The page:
SUMMARY: OT: Network Speed Testing

From: Andrey Dmitriev <>
Date: Thu Sep 06 2007 - 14:07:03 EDT
Thanks for tons of responses.

I am going to just list URLs and some comments I received.
Tools in no particular order. Ttcp and netperf were the most mentioned.

Our quick and dirty test program is ttcp. It's been around forever, and
I'm sure that much better tools are available now, but it gives a quick
answer to TCP throughput.

"Ttcp times the transmission and reception of data between two systems
using the UDP or TCP protocols."  It attempts to remove non-network
limiting factors, such as disk I/O.

netperf is a really good one, if you get two decent size x86 boxes with
enough horsepower to generate packets then this isa good option.

.. find it limited in use these days as its pretty old.

it has a window$ executable nad the sources are available to compile.
I've never tried it in Solaris, only on Aix, but I think you shouldn't
have problems compiling it

It reliably gives numbers that are near wirespeed on a LAN or across a
hub or switch.  I tend to believe it represents real world performance
rather well.

can be used to "pour" a large file through a socket, either TCP or UDP.
If your network is fast enough, disk I/O could be netcat's limiting


scp and ftp are good "practical" tests.  When you perform your tests you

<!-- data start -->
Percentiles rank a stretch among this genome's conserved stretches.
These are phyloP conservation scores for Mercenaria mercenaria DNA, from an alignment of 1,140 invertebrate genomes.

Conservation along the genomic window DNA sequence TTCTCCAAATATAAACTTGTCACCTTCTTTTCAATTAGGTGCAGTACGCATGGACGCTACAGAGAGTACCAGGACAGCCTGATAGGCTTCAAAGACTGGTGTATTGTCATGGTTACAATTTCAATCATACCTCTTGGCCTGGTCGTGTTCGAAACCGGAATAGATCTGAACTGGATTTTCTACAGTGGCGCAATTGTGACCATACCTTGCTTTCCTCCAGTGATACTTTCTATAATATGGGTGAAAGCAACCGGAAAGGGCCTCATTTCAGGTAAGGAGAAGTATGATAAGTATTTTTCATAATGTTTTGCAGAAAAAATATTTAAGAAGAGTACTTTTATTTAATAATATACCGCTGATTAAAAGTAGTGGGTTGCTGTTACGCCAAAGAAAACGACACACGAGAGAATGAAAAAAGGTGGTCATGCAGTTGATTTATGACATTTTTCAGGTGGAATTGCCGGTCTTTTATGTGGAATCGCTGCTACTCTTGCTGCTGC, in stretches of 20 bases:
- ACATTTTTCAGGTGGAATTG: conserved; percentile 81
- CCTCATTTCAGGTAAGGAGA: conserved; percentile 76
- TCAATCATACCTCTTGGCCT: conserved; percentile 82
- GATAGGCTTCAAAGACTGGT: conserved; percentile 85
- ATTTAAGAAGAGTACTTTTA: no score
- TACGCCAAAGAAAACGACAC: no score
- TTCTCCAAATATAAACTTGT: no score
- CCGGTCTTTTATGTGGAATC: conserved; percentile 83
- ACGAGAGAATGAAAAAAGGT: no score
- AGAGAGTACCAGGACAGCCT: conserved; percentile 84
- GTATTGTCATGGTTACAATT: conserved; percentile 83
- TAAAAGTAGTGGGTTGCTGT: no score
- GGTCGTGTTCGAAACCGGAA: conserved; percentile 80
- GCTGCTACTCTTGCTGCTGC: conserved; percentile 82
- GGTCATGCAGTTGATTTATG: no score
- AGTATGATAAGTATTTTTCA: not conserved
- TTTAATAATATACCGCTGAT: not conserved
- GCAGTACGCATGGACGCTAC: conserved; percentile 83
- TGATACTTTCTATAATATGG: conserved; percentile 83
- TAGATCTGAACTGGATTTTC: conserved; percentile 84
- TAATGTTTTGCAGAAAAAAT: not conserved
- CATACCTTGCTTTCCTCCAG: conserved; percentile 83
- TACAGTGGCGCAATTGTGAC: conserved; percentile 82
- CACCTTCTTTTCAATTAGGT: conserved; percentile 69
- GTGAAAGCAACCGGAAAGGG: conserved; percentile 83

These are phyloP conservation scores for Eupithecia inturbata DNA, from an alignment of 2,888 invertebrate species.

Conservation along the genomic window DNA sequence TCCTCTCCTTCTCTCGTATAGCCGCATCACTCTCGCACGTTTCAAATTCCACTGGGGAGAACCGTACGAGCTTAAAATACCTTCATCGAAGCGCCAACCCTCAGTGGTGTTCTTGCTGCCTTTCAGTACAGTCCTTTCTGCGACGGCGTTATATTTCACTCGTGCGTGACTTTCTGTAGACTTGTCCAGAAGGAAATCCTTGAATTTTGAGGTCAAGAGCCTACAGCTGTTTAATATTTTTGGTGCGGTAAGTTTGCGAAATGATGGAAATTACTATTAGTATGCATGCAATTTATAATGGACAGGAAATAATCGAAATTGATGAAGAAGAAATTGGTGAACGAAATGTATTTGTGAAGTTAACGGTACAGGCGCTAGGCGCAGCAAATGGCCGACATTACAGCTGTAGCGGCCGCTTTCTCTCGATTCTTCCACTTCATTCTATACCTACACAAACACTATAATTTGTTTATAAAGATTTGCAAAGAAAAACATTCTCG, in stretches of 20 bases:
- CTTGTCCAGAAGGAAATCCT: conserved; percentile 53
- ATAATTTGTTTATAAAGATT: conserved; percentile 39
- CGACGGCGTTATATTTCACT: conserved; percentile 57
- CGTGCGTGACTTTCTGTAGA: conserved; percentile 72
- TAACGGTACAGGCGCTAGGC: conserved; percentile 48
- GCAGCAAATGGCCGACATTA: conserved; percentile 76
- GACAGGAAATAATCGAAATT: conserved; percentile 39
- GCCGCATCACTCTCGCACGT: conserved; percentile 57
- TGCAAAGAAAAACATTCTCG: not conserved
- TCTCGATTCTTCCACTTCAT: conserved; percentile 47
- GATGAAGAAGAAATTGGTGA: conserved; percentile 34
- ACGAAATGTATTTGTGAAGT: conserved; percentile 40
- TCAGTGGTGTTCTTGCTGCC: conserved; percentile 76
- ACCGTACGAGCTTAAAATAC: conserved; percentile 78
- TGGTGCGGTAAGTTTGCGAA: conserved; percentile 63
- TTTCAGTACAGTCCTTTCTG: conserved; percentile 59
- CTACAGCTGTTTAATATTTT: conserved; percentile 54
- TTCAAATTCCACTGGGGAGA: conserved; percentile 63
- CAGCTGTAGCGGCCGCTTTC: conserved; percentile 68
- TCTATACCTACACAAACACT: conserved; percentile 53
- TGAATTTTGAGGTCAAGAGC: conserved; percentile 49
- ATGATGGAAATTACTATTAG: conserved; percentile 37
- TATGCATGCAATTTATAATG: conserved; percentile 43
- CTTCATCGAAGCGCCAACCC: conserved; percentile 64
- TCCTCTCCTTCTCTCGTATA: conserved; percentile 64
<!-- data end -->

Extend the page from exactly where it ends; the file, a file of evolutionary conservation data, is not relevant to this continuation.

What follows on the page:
need to know what's going on on your network, otherwise you could be
measuring the speed of your router or firewall under some typical or
non-typical load pattern.

I use ftp, as it seems to make best use of the bandwidth.  scp and ssh
(unless you have the High Performance modifications on both client and
server side) artificially limit the rate due to their network traffic
handling algorithms.  Nothing to do with encryption overhead per se, but
rather, statically defined flow control buffers.

ftp> put "|dd if=/dev/zero bs=8192 count=100000" /dev/null

General Comment from Garvey Wamboldt:
When you're testing TCP you want to know if the receiver has sent one or
more "backoff" messages.  Every time you get one your transfer speed is
cut in half.  TCP can be sensitive to buffer sizes which can trigger a
backoff.  Buffers need to be emptied, so the receiver is also sensitive
to load.  Large transfers in particular are sensitive to how much RAM
you have (when you don't have enough).  For long network segments (esp
satellite links) you need something like RFC1323, RFC3390 etc to ensure
you actually fill the pipe and keep data moving.
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Received on Thu Sep 6 14:07:17 2007

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